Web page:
Is Meta Analysis the Future of Bayesian Statistics?

To summarize these two concepts:

  • Bayesian Statistics involve using historical information about the distribution of model parameters to supplement directly observed information. This historical information is referred to as "Bayesian Priors".

  • Meta Analysis is a form of "statistical analysis that combines the results of multiple scientific studies, with each individual study reporting measurements that are expected to have some degree of error. The aim then is to use approaches from statistics to derive a pooled estimate closest to the unknown common truth based on how this error is perceived."

All in all, these two concepts (Bayesian Statistics and Meta Analysis) seem to naturally complement each other. They both aim at using "prior" available information for the purpose of augmenting statistical models in order to derive more "truth" within the environment.

However, for some reason this does not seem to be directly addressed within Meta Analysis.

My Question: In the future, is it reasonable to expect that Bayesian Statistics and Meta Analysis will become more closely related and be almost synonymous with one another?




1 Answer 1



They are not synonymous but they are closely related.

You are correct, a prior could be created from previous research on a topic. Likewise, that previous research could be used to create a meta-analysis.

The differences do matter.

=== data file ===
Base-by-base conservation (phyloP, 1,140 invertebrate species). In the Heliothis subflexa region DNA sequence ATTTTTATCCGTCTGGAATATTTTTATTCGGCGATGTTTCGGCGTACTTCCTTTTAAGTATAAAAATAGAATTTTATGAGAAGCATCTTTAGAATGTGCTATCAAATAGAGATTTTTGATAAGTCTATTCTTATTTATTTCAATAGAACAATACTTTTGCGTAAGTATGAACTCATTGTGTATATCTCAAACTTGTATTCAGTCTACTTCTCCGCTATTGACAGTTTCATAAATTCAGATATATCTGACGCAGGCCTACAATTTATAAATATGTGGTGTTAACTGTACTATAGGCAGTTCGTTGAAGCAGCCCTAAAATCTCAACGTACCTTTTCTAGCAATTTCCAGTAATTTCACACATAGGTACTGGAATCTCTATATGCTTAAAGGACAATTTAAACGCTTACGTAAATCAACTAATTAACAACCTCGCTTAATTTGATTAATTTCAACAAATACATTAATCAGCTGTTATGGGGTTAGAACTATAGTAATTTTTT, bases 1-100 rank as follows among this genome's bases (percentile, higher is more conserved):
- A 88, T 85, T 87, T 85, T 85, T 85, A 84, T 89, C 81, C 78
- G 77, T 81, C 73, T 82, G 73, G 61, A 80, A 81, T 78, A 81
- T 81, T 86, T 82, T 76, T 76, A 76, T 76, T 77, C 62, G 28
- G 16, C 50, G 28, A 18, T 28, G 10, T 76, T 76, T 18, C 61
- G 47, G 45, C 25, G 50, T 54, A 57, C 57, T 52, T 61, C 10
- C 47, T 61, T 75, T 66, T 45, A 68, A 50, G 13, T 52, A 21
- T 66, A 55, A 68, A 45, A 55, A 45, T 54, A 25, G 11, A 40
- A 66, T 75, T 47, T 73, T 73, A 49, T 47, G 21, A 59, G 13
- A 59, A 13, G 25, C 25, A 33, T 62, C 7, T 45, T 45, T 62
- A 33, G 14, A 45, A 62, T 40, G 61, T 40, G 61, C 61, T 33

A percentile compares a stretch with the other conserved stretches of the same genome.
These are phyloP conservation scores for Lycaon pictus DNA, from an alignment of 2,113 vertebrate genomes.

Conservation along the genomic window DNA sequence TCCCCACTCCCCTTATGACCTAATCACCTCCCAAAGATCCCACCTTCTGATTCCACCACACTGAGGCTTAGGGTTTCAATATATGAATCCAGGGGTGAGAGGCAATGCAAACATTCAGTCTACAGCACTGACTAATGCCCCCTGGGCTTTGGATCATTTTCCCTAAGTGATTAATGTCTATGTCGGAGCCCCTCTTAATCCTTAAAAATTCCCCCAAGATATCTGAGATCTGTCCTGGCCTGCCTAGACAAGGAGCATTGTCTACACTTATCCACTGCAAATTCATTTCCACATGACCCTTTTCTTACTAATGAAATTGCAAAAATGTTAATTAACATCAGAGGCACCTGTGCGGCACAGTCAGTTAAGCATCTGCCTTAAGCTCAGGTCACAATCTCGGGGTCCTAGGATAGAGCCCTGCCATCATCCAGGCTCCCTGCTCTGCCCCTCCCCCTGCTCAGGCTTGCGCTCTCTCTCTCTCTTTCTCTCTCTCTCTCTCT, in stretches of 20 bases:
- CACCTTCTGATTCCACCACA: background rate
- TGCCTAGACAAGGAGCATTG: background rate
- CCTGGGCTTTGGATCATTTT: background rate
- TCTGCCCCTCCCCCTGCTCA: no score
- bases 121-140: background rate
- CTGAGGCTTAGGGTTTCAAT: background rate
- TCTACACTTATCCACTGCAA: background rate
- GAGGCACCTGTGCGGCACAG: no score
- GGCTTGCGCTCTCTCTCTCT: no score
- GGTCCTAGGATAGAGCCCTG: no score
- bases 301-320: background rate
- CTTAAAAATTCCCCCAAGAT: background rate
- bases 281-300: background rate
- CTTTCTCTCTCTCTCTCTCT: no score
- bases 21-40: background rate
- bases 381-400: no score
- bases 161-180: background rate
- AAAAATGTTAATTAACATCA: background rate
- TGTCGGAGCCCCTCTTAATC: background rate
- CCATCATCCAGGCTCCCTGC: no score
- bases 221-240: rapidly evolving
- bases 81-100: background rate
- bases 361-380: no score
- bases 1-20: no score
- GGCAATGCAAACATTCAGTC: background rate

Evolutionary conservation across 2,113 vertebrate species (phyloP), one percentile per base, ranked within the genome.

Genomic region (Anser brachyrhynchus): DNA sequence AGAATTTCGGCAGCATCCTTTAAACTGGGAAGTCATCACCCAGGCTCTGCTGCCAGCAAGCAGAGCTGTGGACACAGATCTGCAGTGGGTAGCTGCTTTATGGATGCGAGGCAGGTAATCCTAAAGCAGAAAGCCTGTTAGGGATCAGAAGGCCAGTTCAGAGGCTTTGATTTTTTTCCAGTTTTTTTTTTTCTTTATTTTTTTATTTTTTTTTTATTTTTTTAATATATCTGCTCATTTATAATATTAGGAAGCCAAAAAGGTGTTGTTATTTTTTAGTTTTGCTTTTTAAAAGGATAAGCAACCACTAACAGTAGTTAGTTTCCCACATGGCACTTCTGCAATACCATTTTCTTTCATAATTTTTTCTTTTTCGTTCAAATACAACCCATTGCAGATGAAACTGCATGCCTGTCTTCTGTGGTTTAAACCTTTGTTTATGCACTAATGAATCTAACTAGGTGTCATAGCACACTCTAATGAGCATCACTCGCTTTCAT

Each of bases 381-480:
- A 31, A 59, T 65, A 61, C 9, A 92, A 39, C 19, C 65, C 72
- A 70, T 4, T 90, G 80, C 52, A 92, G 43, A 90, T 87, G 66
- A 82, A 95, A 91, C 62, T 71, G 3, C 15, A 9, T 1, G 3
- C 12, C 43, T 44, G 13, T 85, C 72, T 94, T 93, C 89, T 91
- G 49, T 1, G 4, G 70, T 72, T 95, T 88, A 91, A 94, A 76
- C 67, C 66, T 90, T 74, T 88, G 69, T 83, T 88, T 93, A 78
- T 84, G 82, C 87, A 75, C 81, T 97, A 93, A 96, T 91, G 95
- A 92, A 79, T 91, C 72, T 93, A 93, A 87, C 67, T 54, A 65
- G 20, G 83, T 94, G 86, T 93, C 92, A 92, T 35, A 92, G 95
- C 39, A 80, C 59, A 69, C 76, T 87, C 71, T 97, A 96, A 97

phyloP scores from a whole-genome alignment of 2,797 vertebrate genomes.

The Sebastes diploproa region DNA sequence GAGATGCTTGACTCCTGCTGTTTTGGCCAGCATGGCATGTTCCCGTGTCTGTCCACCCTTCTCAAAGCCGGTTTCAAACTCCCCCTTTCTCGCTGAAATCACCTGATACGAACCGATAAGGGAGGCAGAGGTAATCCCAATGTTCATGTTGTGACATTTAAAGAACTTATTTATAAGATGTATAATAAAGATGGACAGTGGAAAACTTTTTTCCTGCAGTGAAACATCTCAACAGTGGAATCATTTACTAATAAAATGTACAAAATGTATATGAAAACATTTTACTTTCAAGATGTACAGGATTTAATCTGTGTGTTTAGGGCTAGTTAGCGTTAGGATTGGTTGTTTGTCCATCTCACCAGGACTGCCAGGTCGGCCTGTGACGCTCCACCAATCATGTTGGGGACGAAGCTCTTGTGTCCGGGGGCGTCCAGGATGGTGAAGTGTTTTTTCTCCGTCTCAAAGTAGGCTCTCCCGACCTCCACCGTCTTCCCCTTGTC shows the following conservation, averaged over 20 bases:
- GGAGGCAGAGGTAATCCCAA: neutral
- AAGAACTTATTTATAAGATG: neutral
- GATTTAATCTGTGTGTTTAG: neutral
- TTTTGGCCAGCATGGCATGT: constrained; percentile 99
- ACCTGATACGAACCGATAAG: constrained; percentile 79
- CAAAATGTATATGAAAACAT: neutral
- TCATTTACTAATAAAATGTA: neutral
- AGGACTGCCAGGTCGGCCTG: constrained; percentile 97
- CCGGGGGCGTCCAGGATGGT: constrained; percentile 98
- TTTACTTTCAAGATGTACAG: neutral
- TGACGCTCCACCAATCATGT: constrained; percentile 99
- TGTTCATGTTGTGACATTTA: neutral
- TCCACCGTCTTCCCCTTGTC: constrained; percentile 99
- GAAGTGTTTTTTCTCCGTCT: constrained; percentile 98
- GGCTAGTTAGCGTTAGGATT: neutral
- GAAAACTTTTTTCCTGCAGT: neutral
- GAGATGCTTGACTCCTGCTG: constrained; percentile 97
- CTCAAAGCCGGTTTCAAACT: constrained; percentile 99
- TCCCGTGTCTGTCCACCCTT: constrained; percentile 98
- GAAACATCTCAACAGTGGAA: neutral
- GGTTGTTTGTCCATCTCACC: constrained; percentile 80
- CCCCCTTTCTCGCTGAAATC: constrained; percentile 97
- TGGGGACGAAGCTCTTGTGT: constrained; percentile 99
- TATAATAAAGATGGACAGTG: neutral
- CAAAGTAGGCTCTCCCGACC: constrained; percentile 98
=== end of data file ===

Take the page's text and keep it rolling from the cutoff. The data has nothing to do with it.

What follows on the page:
First, a meta-analysis works over the sample space. It averages over it. Done well, it should have good Frequentist properties. It is also performed ex-post. It is not used as a regularity condition for the next study. It should soundly inform the creators of the next study, but should not alter the next study's conclusions.

A meta-analysis is a conclusion.

A prior works over the parameter space. In addition to prior studies, it can bring in other information believed to be true but which has not been studied already. An informative prior will generally not create good Frequentist properties. It is also performed ex-ante to another research study or to create a prior predictive distribution. The prior will alter any study's conclusions.

A prior is preparatory work for the next study.

For certain types of studies, the difference between working in the parameter or the sample space produce no differences, but there can be differences. For certain simple problems, the two methods can end up mapping to the same estimators, but that is not always so. When a generalized Bayes rule is not being used by the person using a Bayesian method, then they will likely diverge from each other.

Probably the best post on here regarding the differences is the article on the differences between confidence and credible intervals.

If you read the article, you will see vastly different reported intervals with the same data. Doing a second study in the cookie story linked above, while it will produce a better estimator when combined with a first study, won't make the two methods produce similar intervals in the general case.


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